not to advance the religious beliefs of any particular religion. District rules that apply to the School direct that no sectarian or denominational doctrine be taught.
The School orders its textbooks from a list of state-approved textbooks provided by the District. Educational materials purchased with District funds are purchased directly from the District. Teachers at the School are free to use the District's Teachers Professional Library, to borrow District instructional materials, and to consult with District teachers on work-related issues.
The School subscribes to high school graduation requirements set by the District, which provide that students are to complete a set number of credits before graduating. The students graduating at the high school level receive diplomas identical to those received by District students.
The Director of the School performs a role similar to that of a principal at District schools. She is charged with ensuring that the District's curriculum requirements, as set forth in the WADs and Curriculum Guides, are followed. She assists in the District's evaluation of the teachers assigned to the School, just as District principals do. The standards used by the Director in evaluating teachers are found in the Handbook for Performance Appraisal System provided by California's Civil Service Commission. The Director's salary is paid by the Mount, and she reports to both the District and the Mount.
As noted above, the central purpose of the Mount is secular, namely, to make available residential care and psychological counseling to girls who are pregnant, or who have emotional and educational disabilities, or both. The legal character of the Mount is purely secular. Its articles of incorporation set forth no religious purposes. They provide, in part, that the "specific and primary and exclusive purposes for which [the Mount] is formed and organized are for charitable purposes." Supporting Exhibits of Defendant Mount St. Joseph-St. Elizabeth, Vol. I, Articles of Incorporation, Article II, filed Nov. 18, 1989. All funding for the Mount comes from the state, community fund raising, grants, and foundations. It receives no funding from any religious organization, including the Daughters of Charity, the Roman Catholic Church, or the Archdiocese of San Francisco.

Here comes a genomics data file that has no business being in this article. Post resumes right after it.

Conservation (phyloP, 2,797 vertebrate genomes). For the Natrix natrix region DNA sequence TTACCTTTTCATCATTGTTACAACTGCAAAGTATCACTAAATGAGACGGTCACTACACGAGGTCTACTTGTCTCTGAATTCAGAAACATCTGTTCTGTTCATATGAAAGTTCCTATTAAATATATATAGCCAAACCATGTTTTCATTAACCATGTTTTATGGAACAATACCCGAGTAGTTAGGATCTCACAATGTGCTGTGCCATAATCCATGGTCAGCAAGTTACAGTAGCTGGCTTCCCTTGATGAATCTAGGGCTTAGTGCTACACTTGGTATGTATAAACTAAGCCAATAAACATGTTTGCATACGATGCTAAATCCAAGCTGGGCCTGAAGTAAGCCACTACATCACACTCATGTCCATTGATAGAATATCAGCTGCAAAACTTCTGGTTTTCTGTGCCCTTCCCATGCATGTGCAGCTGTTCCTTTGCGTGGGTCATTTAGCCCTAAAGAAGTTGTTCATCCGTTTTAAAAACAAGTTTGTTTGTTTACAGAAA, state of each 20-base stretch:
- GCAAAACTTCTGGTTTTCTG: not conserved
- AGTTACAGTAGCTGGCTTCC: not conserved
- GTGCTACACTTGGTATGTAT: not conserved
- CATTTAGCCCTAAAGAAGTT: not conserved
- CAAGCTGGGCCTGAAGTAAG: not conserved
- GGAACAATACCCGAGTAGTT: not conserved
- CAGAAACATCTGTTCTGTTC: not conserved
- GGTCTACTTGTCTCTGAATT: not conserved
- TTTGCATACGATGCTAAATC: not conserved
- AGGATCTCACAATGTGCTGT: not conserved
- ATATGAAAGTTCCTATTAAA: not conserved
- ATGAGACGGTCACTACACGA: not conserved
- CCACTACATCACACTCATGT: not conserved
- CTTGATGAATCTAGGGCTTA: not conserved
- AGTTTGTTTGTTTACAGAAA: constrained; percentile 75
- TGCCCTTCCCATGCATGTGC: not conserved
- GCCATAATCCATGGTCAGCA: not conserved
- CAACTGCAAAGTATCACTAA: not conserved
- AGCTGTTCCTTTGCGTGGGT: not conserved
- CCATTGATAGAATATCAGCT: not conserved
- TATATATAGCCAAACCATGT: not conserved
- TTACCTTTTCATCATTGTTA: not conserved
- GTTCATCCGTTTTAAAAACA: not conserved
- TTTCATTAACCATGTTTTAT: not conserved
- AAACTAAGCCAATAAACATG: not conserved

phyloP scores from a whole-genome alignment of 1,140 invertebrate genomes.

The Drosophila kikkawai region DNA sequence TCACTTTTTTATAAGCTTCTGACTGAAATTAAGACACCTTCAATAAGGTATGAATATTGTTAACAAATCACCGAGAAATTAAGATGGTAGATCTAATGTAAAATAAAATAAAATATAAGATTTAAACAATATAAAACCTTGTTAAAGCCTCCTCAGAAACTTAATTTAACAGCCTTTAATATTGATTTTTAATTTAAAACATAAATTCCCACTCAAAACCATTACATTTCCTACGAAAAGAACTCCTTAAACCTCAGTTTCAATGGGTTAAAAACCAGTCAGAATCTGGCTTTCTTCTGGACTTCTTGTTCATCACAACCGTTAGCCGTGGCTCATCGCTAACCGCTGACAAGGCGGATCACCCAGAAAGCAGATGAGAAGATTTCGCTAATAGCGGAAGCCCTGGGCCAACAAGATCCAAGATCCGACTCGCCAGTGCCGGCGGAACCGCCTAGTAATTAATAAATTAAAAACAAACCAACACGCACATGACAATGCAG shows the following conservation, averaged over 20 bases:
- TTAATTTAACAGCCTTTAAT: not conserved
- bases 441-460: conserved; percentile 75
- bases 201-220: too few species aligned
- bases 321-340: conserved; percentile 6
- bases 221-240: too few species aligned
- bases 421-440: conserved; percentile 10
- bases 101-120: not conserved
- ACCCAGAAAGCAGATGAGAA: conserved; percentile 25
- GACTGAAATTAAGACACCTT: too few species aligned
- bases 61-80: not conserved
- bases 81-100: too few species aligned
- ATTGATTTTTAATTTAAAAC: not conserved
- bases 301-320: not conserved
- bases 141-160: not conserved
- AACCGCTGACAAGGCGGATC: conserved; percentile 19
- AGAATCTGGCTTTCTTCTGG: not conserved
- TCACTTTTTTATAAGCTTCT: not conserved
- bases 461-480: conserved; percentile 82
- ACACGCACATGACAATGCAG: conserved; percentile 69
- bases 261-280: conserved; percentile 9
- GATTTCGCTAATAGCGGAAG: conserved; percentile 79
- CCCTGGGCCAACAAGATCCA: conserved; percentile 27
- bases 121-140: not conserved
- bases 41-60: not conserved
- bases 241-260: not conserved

Religious activities that go on at the Mount are optional and the girls rarely attend. These activities have been made available pursuant to Title XXII, California Code of Regulations § 80072(5), which provides that children residing at institutions like the Mount are free to attend religious services and to have visits from a spiritual advisor of their choice.